**What to watch for**: (1) In question #8, many students will say that there are lots of times when John's distance from the starting line is the same as his father's distance. However, this is a misundstanding that when *f*(x)=*g*(x) it means that they are the same (same height or y value) for the same value of *x*, not for two different values. As students grapple witht this question, they will make meaning around the notation which will help them later in systems of equations.

(2) In question #5 and #6 students will be making meaning about the domain and range of the two functions. Watch for students that are having trouble noticing that *f* and *g* have the same range but have two different domains. You can question students about this by having them explain how long it took John and his father to finish the race, respectively (MP3.MOV).

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#### Debrief

*10 min*

Here we bring the class back together to go over important points from this lesson. The points of emphasis will depend on the class, however, here are some starting points. For each of these questions give students plenty of wait time. You can even use a Think-Pair-Share strategy for questions that may require time for students to process.

**Teaching point**: I like to use think-pair-share when a question is asked and you can see that only a handful of students have an idea of the answer. The strategy allows extra processing time for all students and allows those that have an idea to share what they are thinking.

With all of the questions below, when accepting multiple answers, I like to have each subsequent answer build on the one before. If you use this strategy often, it forces students to listen to each other rather than just focusing on what they will say next.

1) Now that you are starting to learn about the domain and the range of a function, how is the answer for question #1 related to the domain. ?

2) Questions #2 and #3 have strictly numerical answers. Ask students the meaning of *f*(5) (or another value) in the context of the problem. (After 5 seconds, John's Father had run about 25 meters)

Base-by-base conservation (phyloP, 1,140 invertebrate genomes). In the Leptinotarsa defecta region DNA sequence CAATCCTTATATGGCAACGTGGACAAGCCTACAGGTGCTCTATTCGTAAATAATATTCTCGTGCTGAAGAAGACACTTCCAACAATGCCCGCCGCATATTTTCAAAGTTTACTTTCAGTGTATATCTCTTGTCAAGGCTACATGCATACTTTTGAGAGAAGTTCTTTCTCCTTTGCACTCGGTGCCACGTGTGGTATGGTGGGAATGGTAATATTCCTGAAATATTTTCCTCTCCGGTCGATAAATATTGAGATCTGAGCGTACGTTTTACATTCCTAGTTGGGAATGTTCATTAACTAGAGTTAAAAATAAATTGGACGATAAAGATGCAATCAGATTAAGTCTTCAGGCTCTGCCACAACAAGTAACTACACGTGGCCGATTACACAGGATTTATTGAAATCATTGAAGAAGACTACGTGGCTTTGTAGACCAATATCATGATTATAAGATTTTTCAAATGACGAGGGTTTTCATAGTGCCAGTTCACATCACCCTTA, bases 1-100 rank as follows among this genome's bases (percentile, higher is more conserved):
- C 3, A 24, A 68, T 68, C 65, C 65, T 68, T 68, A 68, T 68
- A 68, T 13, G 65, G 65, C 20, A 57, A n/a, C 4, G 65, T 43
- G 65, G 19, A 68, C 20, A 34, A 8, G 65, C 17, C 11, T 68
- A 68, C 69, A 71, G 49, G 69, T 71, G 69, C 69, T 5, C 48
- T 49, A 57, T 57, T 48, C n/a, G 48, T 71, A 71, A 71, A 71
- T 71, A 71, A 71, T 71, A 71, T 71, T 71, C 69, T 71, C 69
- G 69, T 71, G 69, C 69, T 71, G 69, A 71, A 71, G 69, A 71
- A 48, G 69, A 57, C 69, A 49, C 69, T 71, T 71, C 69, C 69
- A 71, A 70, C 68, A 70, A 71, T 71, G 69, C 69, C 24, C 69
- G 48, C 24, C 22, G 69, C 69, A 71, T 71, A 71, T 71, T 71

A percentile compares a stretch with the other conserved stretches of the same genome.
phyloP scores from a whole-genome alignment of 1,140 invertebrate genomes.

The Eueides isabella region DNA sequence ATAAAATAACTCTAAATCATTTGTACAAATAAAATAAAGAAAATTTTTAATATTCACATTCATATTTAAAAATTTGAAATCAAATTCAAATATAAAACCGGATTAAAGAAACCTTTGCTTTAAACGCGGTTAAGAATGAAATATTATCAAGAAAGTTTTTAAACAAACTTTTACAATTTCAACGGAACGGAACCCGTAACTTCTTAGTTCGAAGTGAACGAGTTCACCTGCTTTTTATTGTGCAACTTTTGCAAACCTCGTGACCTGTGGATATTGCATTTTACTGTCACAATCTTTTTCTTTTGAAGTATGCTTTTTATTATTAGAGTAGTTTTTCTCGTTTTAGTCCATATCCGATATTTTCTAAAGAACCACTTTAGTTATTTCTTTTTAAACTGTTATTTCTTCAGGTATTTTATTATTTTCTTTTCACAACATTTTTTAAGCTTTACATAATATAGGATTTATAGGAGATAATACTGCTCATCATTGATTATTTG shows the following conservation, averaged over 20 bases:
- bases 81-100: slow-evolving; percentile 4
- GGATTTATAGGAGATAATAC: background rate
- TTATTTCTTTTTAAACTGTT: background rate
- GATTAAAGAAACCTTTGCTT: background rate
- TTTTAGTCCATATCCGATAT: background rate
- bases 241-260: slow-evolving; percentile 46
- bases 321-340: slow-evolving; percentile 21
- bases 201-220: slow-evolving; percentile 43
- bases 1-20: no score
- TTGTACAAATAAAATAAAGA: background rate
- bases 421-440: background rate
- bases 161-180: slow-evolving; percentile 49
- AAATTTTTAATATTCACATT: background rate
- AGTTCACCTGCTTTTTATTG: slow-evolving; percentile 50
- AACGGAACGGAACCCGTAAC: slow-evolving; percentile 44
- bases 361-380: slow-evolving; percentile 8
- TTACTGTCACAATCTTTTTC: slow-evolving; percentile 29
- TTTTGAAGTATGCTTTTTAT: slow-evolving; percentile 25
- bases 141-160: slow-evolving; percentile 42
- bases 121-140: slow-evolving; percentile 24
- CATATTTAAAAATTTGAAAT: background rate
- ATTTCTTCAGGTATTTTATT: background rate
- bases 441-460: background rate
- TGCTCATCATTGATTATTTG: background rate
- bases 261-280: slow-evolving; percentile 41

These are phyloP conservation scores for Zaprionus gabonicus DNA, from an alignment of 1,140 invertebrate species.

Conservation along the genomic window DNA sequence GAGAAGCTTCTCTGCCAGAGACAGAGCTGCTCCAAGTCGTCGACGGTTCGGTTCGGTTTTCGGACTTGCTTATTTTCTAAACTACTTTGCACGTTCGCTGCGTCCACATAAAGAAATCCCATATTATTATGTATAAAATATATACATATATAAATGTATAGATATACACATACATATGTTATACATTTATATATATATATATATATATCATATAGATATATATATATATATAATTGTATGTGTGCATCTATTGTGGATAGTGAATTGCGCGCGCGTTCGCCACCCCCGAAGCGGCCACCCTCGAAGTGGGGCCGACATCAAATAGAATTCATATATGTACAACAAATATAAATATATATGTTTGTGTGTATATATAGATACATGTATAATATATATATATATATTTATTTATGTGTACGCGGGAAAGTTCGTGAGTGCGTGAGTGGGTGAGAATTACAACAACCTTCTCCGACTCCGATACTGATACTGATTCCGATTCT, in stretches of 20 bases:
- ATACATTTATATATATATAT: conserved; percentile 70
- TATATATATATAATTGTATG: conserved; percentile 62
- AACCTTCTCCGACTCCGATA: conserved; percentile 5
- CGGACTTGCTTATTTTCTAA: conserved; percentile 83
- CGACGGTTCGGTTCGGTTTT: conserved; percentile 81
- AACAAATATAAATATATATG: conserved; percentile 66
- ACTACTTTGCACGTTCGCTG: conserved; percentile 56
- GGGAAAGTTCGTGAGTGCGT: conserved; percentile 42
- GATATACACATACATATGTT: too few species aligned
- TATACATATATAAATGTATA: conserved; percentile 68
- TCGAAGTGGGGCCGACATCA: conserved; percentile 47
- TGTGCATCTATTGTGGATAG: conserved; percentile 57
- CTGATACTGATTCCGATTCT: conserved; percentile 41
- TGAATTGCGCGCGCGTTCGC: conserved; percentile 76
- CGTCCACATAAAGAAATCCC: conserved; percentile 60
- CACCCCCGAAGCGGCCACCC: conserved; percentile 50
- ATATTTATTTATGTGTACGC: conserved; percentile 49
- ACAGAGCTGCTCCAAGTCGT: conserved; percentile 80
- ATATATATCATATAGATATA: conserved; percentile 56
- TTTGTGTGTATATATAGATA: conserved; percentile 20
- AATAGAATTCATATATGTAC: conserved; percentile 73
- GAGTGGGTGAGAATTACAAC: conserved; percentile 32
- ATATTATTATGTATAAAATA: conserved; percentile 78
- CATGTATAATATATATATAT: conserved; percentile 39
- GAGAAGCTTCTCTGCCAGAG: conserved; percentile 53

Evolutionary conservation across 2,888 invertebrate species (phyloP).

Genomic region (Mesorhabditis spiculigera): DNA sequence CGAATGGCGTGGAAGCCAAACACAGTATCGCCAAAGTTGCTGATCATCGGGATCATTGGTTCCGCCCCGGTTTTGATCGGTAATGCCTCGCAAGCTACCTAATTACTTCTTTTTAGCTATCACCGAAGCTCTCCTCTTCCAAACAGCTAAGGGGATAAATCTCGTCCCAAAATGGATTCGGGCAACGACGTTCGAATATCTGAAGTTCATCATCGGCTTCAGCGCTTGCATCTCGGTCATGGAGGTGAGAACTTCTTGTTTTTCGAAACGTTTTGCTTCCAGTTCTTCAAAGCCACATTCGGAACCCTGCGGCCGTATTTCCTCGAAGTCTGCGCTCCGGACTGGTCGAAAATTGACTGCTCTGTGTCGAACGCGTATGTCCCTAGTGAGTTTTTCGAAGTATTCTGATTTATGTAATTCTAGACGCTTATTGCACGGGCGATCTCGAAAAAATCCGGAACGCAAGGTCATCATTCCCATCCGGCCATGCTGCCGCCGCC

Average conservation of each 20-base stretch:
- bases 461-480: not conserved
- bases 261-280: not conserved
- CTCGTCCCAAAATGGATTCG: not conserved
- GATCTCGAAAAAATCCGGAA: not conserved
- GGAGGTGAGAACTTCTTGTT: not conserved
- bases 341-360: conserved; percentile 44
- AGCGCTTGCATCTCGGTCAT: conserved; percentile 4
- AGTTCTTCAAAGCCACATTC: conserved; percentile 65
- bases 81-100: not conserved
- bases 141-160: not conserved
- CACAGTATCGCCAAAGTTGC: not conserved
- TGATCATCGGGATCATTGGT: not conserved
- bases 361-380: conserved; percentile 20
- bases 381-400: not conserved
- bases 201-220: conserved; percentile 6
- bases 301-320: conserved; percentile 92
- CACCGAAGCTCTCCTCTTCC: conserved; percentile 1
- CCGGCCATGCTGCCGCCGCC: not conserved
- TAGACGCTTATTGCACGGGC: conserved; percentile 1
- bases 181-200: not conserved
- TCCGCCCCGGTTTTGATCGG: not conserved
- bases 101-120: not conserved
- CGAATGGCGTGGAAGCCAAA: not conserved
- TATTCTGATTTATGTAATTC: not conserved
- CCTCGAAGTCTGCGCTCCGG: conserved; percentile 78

3) Have a few groups share out the answers to #6 and #7. Ask, why are the domains different but the ranges are the same?

4) What is the meaning of question #8 in the context of the problem?

#### Resources

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#### Closing

*5 min*

Project the image up for students and ask them to record their responses to the following on paper (stop and jot). Note: for students that have difficulty with auditory directions you can put these question into a powerpoint or other medium beforehand with the graph at the top. Explain that this is another race, but this race takes place in a pool. The two girls swim to then end of the pool and back. Just to keep students from getting too locked in to *f* and *g* notation write the following on the board:

C(x)=Cindy's distance from the starting point

K(x)=Kelly's distance from the starting point

1) Write the domain and the range for both C(x) and K(x).

2) Who won the race? How does this connect to the domain?

3) What are the three values of *x* (times) when C(x)=K(x)?

#### Resources

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- LESSON 1: PRE-ALGEBRA: Evaluating Expressions
- LESSON 2: Defining Functions Recursively
- LESSON 3: Tower Task: Exploring Explicit Formulas
- LESSON 4: Function Notation
- LESSON 5: Understanding Domain and Range
- LESSON 6: Multiple Representation of Functions
- LESSON 7: Piecewise and Step Functions
- LESSON 8: Mirror Task: Understanding Equivalent Functions
- LESSON 9: Modeling with Functions
- LESSON 10: Functions Practice and Assessment
- LESSON 11: Introduction to Piecewise Functions: Dance-a-Thon Question
- LESSON 12: More with Piecewise Functions
- LESSON 13: Evaluating Functions Day 2
- LESSON 14: Transformation of Functions Day 1
- LESSON 15: Transformation of Functions Day 2
- LESSON 16: Transformations "How To" Guide
- LESSON 17: Functions Review Assignment
- LESSON 18: Functions Unit Assessment